Jean Harlow, who went on to become the platinum blonde bombshell of the 1930s, got her start in silent films. She was born into a well-to-do family headed by a successful dentist and therefore received a privileged upbringing. At the age of sixteen she eloped with the heir of a wealthy Chicago family, but the marriage did not last. It did, however, get Harlow to Hollywood. Within a year she was working as an extra in films starring Laurel and Hardy and Clara Bow.
After appearing in two successful Laurel and Hardy shorts—Double Whoopee and The Saturday Night Kid (both 1929), Harlow was cast in the talking version of Howard Hughes's World War I film Hell's Angels (1930). Although the film had been in production for two years, when the decision was made to continue in sound several roles had to be recast, including the female lead. When the film was finally released it was one of the top ten grossing films of the year.
The film made Harlow famous and the hottest new property in Hollywood. She was a talented comedian and is part of one of the most famous dialogues in early film. In Dinner at Eight (1933), Harlow portrays a gold-digging trophy wife whose appearance and behavior hint at an amoral background. As Harlow's character complains that one of the men had expressed the belief that machinery would one day replace humans in every profession, Marie Dressler's character replies, “Oh, my dear, that's something you need never worry about.”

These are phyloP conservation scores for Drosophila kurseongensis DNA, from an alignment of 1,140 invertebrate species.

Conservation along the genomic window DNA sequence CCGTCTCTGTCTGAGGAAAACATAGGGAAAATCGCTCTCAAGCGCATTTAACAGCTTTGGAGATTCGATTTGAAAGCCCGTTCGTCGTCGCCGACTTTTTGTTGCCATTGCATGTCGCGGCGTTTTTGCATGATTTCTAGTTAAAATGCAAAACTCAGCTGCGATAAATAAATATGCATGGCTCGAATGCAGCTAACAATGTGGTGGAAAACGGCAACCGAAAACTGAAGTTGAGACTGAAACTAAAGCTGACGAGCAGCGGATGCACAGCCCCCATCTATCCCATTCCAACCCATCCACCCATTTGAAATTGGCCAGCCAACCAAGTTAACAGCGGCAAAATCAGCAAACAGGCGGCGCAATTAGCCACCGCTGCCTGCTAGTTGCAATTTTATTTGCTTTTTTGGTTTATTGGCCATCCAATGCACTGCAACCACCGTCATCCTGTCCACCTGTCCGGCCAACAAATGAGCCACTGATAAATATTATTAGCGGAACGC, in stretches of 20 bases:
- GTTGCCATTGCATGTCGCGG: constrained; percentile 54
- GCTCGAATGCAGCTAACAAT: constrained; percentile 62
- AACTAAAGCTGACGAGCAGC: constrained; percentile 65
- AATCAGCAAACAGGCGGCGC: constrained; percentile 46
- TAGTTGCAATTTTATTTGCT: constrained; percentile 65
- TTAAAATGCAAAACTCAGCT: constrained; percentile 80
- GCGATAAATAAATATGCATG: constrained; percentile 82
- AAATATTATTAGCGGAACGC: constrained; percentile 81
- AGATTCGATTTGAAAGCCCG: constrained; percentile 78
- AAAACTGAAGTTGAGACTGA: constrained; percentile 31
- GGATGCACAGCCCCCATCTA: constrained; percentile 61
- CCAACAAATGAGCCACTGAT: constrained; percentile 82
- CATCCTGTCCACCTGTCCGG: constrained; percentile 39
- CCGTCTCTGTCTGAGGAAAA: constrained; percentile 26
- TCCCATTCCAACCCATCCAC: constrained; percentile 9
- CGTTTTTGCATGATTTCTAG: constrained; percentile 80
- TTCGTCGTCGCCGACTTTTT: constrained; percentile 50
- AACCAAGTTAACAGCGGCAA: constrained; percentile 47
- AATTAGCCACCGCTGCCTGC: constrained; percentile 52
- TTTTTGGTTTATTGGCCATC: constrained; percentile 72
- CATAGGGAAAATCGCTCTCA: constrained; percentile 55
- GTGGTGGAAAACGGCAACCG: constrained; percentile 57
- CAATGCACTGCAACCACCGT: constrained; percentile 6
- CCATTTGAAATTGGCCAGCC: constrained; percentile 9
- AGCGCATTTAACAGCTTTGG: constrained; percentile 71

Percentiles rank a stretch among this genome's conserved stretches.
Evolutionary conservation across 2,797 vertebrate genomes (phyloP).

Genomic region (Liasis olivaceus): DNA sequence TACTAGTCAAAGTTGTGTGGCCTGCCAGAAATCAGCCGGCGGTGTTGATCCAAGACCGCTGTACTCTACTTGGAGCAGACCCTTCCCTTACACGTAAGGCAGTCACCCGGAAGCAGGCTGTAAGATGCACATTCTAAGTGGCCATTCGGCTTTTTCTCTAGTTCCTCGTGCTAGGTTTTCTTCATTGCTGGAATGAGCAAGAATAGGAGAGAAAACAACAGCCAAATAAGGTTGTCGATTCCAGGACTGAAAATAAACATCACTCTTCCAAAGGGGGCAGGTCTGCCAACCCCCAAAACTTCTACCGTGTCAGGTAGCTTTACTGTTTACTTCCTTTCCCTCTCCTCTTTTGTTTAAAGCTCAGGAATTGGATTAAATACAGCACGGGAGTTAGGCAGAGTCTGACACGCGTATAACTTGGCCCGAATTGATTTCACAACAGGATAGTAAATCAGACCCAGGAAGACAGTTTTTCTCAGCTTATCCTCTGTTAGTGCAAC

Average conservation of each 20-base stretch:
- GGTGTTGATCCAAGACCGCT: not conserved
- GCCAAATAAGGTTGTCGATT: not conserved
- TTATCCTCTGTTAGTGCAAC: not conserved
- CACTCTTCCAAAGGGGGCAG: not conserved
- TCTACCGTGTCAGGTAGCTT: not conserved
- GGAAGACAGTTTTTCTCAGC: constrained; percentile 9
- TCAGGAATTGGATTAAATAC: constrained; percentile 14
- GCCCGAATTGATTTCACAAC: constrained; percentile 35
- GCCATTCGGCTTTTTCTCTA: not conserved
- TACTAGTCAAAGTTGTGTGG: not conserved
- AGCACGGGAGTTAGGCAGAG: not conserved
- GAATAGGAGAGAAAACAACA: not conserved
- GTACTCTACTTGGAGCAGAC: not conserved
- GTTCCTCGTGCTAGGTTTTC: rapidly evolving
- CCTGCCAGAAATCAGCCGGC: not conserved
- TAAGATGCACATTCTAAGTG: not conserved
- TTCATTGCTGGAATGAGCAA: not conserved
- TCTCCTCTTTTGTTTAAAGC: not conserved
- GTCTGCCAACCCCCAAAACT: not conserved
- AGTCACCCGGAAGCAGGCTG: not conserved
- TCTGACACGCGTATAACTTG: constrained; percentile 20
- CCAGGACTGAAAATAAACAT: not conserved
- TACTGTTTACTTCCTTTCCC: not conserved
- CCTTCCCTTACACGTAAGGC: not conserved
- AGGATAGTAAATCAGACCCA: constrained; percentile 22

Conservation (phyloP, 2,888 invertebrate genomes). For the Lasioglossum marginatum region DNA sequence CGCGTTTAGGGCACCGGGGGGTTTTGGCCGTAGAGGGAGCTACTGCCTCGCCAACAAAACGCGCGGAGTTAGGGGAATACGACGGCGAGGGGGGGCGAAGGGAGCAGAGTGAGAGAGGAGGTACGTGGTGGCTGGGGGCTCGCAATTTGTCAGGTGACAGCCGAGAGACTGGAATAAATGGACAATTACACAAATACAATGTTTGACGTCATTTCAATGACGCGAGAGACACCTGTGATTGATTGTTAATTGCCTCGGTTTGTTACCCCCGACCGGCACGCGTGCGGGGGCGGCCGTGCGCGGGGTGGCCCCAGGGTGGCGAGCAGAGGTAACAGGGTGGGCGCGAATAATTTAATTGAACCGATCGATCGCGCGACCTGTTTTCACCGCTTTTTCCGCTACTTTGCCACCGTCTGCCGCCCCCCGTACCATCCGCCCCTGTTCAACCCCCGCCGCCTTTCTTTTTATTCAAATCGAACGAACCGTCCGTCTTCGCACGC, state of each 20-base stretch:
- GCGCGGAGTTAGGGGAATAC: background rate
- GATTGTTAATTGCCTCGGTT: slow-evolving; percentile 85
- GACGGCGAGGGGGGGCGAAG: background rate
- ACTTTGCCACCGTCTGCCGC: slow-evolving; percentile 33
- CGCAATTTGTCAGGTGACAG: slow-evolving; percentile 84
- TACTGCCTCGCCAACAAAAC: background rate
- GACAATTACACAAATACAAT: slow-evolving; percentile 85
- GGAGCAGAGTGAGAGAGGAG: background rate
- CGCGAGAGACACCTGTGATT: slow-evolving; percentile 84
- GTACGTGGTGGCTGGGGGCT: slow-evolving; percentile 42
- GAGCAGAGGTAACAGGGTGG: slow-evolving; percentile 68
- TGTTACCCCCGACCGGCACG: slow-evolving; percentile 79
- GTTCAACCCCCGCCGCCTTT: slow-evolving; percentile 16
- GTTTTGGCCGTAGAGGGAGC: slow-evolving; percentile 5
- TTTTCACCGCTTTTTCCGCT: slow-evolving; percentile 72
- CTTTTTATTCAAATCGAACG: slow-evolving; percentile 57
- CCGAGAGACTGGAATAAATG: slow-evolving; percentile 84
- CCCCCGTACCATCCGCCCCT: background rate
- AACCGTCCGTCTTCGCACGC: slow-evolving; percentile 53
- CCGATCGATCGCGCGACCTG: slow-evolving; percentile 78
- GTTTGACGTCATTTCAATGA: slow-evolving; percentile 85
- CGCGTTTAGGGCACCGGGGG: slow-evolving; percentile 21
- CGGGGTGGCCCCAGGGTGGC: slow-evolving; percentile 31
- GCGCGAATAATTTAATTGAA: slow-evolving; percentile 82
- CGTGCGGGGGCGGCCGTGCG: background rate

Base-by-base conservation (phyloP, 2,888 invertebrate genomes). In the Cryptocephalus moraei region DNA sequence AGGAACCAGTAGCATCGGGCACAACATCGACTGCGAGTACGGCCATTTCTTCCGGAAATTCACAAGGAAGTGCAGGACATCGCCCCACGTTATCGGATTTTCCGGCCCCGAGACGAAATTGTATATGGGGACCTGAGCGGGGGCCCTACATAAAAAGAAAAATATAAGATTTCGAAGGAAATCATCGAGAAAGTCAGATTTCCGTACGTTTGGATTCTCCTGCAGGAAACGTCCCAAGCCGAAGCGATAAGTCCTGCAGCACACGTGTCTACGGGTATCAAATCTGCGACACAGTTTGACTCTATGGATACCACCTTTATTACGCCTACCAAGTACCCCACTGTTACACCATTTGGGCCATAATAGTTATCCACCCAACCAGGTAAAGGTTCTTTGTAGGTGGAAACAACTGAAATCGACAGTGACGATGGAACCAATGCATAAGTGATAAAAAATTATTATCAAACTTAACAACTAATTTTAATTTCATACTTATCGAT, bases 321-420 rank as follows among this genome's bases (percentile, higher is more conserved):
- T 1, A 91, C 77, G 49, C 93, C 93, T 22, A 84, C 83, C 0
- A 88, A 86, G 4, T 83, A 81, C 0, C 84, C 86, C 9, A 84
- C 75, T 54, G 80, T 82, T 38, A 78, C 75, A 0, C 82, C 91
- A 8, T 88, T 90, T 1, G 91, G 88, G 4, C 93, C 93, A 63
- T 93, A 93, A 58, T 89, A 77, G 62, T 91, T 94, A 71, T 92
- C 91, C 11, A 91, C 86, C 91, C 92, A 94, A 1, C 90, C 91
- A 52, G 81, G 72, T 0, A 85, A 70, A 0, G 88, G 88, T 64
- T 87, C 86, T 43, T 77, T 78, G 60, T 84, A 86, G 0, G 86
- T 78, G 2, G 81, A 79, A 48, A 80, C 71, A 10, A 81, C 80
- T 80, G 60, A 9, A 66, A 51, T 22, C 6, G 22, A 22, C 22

Her less-than-intelligent vampish persona was established, and Harlow made the most of it. She moved to MGM where she signed a contract at $1,250 weekly for all fifty-two weeks of the year, rather than the standard thirty-nine weeks. Her third film at her new studio was gold—Red Dust (1932) opposite Clark Gable firmly established her star status.
After Red Dust she returned to comedies again and scored another hit with the satirical Bombshell (1933). After this hit, it was not until she, Gable, and Wallace Beery were paired again that she hit box-office gold with China Seas (1935). Although the studio tried to transition her to dramas, her best performances were in comedies.
While making Saratoga, Harlow became extremely ill. Within days she died of acute nephritis. When the film was released after her death, it made in excess of $2 million. The year of her death, Harlow became the first female film actor to appear on the cover of Life magazine (May 1937).
Like Marilyn Monroe after her, Harlow has never been allowed to rest in peace. At regular intervals her life is examined for possible flaws and her name maligned to various degrees. She was subject of two mediocre films in 1965 purporting to tell the story of her life. But through it all, she remains a fine, if underrated, actor and comedian.
|1928||Moran of the Marines; Chasing Husbands|
|1929||Liberty; Fugitives; Close Harmony; Double Whoopee; The Unkissed Man; Thundering Toupees; Bacon Grabbers; The Saturday Night Kid; The Love Parade; This Thing Called Love; Weak but Willing; New York Nights; Why Be Good?; Why Is a Plumber?|
|1931||City Lights; The Public Enemy; The Secret Six; Iron Man; Goldie; Platinum Blonde; Beau Hunks|
|1932||Three Wise Girls; The Beast of the City; Red-Headed Woman; Red Dust; Talking Screen Snapshots|
|1933||Hold Your Man; Dinner at Eight; Bombshell|
|1934||The Girl from Missouri|
|1935||Reckless; China Seas|
|1936||Riffraff; Wife vs. Secretary; Suzy; Libeled Lady|
|1937||Personal Property; Saratoga|
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